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ARTICLE
Year : 2004  |  Volume : 11  |  Issue : 1  |  Page : 10-14

Diagnostic issues in cerebral malaria: a study of 112 adolescents and adults in Lagos, Nigeria


Department of Medicine, College of Medicine, University of Lagos, Nigeria

Correspondence Address:
N U Okubadejo
Department of Medicine, College of Medicine, University of Lagos
Nigeria
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Source of Support: None, Conflict of Interest: None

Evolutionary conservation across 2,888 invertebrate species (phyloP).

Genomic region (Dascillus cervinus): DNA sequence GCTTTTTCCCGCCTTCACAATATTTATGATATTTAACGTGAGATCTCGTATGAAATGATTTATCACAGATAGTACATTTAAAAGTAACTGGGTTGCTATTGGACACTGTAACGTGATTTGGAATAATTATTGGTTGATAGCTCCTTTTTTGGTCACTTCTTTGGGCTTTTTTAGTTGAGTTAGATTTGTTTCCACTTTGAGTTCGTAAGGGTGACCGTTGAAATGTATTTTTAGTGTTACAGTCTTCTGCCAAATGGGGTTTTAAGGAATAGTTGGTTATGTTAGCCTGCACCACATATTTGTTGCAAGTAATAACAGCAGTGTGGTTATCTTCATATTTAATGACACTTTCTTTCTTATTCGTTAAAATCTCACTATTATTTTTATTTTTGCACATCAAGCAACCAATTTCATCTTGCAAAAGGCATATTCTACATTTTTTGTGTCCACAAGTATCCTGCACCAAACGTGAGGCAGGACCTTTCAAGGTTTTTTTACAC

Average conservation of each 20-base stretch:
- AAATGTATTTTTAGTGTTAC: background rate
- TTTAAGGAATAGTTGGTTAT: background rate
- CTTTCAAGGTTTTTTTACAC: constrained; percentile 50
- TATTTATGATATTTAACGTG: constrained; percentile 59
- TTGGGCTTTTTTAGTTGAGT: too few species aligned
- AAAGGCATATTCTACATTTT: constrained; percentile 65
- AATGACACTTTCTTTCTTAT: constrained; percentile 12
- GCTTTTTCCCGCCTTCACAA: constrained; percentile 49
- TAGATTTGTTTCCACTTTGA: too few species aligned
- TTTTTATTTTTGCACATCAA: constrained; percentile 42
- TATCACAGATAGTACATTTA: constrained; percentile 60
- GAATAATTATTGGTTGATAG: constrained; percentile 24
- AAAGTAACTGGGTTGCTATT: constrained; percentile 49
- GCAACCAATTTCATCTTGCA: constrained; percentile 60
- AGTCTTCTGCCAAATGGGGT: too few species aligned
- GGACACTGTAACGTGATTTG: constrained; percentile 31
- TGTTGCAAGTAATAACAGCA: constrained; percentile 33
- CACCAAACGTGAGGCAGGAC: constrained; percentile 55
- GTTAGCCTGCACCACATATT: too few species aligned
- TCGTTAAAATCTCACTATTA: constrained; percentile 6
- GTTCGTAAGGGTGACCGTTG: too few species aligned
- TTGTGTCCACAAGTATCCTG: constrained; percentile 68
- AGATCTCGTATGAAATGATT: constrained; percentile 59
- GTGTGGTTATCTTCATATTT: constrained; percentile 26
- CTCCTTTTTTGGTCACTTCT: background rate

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OBJECTIVE: To determine the accuracy of initial diagnosis of cerebral malaria in adolescents and adults presenting at our tertiary centre and identify the clinical and laboratory parameters helpful in distinguishing cerebral malaria from other differential diagnosis. METHODS: A retrospective review of 112 adolescents and adults initially diagnosed as having cerebral malaria was carried out. Clinical features (risk factors, mode of presentation, clinical course and final diagnosis) and laboratory parameters (level of parasitaemia, haematologic and biochemical values) were documented. RESULTS: A correct diagnosis was made in 52 patients (46.4%), with septicaemia (20.5%) and meningitis (15.2%) accounting for most misdiagnosis. The majority of correctly diagnosed were aged 11-25 years (92.3%), and a predisposing factor was identifiable in 46.2%. Parasitaemia was predominantly moderate to heavy in correctly diagnosed cases, compared to those misdiagnosed in whom it was mild to moderate. Case fatality was higher for misdiagnosed cases (18.6%). CONCLUSION: The probability of an alternate diagnosis amenable to other treatment regimes should always be explored. This is particularly important in patients of middle age and those with either absent predisposing factors or mild parasitaemia, in order to reduce case fatality.


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